For veteran members of post 246, reopening means returning home to their community
This article is part of our “10 Bars for 2020” feature. Read more stories of bars that are defining this moment in drinking.
If you spent any amount of your 20s in or around Minneapolis, the odds are high that you’ve haunted one of the three bars within the James Ballentine VFW in Lyn-Lake. Although the recent additions of the front bar and venue space (also with its own bar) gave it a facelift, Post 246 has existed in some form or fashion in that spot for over 100 years—the original post was founded in 1919 and named in honor of James Balentine, a native of Minneapolis who served as a lieutenant in WWI. The back karaoke bar, left intact with the new additions, has been there since the 1950s.
Pre-COVID, a visit to the James Ballentine VFW on any given Friday or Saturday night would make it appear, for all intents and purposes, as any regular Uptown bar packed wall-to-wall with blurry-eyed 20- or 30-somethings. But it remains an outpost of the Veterans of Foreign Wars, a nonprofit organization that brings in much of its revenue through its posts nationwide. Much of the unique success of Post 246 can be credited to its heavy events programming, led by event planner and booking agent Joe Holland. The post has hosted everything from concerts to decade-themed dance nights to charitable, community-oriented events like clothing drives, blood drives, and 5Ks. And of course, similar to its small-town kin, the post has held onto its pull-tabs, bingo, and regular karaoke nights. Post 246 has also been heralded by several of its members as uniquely inclusive in its veteran membership.
“If you see a person on site who is over the age of 50, they are probably in the building to attend one of the various monthly and weekly meetings that we host,” says Holland. “Our VFW post has a large and active membership committee, an auxiliary membership committee, and various other smaller groups that provide community services and charity. Most of our walk-up bar-going crowd is in the 21–50 age group—you would rarely see people over 50 unless they are a VFW member or friend or family of a VFW member.”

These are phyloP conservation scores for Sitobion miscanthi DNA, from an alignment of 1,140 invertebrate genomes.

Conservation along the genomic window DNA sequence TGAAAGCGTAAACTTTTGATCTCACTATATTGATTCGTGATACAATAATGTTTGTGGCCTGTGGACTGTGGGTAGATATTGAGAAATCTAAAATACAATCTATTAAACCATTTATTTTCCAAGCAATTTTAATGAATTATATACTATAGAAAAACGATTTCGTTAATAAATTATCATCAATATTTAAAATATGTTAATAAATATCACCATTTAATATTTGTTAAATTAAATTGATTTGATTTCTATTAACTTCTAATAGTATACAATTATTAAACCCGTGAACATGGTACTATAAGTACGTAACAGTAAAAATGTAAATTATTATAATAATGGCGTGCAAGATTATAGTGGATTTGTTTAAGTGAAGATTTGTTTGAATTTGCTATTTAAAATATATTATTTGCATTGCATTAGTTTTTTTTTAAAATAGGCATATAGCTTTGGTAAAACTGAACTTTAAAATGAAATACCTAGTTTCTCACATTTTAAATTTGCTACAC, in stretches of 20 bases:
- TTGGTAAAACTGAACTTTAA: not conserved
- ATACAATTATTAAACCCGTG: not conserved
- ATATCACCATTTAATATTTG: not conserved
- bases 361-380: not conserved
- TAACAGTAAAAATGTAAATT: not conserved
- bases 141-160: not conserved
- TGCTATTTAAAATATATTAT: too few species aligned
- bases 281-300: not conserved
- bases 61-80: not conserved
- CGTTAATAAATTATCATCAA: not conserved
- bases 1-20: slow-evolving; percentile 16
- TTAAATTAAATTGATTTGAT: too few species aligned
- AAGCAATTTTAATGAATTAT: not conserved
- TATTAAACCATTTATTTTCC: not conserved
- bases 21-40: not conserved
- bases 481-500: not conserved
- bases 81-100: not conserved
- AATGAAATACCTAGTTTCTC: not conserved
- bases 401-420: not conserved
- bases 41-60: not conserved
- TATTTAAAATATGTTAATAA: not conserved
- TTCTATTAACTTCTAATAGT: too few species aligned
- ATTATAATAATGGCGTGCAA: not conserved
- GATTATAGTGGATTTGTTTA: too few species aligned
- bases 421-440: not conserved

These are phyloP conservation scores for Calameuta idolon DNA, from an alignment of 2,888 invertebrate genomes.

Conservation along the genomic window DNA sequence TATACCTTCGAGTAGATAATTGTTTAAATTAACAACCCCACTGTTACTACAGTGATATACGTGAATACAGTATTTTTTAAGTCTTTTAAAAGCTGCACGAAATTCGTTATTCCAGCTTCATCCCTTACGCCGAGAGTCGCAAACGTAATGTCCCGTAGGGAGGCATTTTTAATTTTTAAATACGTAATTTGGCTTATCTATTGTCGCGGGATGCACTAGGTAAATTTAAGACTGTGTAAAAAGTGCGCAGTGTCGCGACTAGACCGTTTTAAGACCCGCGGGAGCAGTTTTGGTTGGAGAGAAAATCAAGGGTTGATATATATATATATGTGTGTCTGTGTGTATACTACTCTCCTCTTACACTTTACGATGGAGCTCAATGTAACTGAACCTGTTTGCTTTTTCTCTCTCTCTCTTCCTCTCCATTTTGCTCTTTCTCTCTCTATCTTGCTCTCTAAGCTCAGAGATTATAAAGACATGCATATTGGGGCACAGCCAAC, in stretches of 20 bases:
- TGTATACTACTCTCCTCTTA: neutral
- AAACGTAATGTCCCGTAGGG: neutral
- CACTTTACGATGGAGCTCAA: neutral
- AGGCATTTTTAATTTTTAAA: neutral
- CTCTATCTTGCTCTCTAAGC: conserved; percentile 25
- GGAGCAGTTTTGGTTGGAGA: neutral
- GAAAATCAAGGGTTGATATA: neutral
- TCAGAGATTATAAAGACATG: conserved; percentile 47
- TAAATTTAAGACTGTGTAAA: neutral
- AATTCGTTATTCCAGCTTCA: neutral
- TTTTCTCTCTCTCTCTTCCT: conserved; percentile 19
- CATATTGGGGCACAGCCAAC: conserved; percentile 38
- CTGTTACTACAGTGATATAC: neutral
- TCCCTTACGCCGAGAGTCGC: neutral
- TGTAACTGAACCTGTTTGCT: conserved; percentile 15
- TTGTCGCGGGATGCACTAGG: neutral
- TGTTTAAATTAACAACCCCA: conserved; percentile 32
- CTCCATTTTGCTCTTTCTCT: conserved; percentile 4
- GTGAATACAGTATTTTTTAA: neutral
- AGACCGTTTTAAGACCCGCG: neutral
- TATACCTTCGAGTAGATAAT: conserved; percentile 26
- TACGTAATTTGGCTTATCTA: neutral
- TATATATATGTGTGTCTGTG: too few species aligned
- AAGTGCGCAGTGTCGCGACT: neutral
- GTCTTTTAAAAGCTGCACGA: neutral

Like most bars and clubs in the time of COVID, the James Ballentine VFW has been hit hard, especially on the events side. Though the bar has reopened for the time being, the only event they’re currently hosting is VINGO, music video bingo, every Thursday. Holland says that, if bars and restaurants can remain open, they hope to bring back some DJs and stand-up comedy to the venue stage, but it won’t be returning to normal anytime soon. “Our capacity is greatly diminished—it just comes down to how many tables you can fit in the room with them spaced six feet apart,” Holland says. “There’s no dancing or ‘table hopping’ allowed.”
In June, veteran members of Post 246 got the call to assist in reopening efforts. Several members excitedly answered the call, eager to restore the community and camaraderie that had been lost for so many months. Among the post’s membership, Holland says they’ve seen older generations start to pass the torch down to younger vets. “The real true old-timers from Vietnam and earlier are fading out of active VFW service and passing the torch to vets of Iraq, Afghanistan, and other more recent conflicts.”
Although there are countless bars that lean on a devoted community rooting for their success, the charitable mission and drive from the members and staff of VFW Post 246 to provide a space and give back to the veteran community set it apart. “There is most definitely a mutual respect between VFW members and VFW employees like myself,” says Holland. “We appreciate each other and depend on each other.”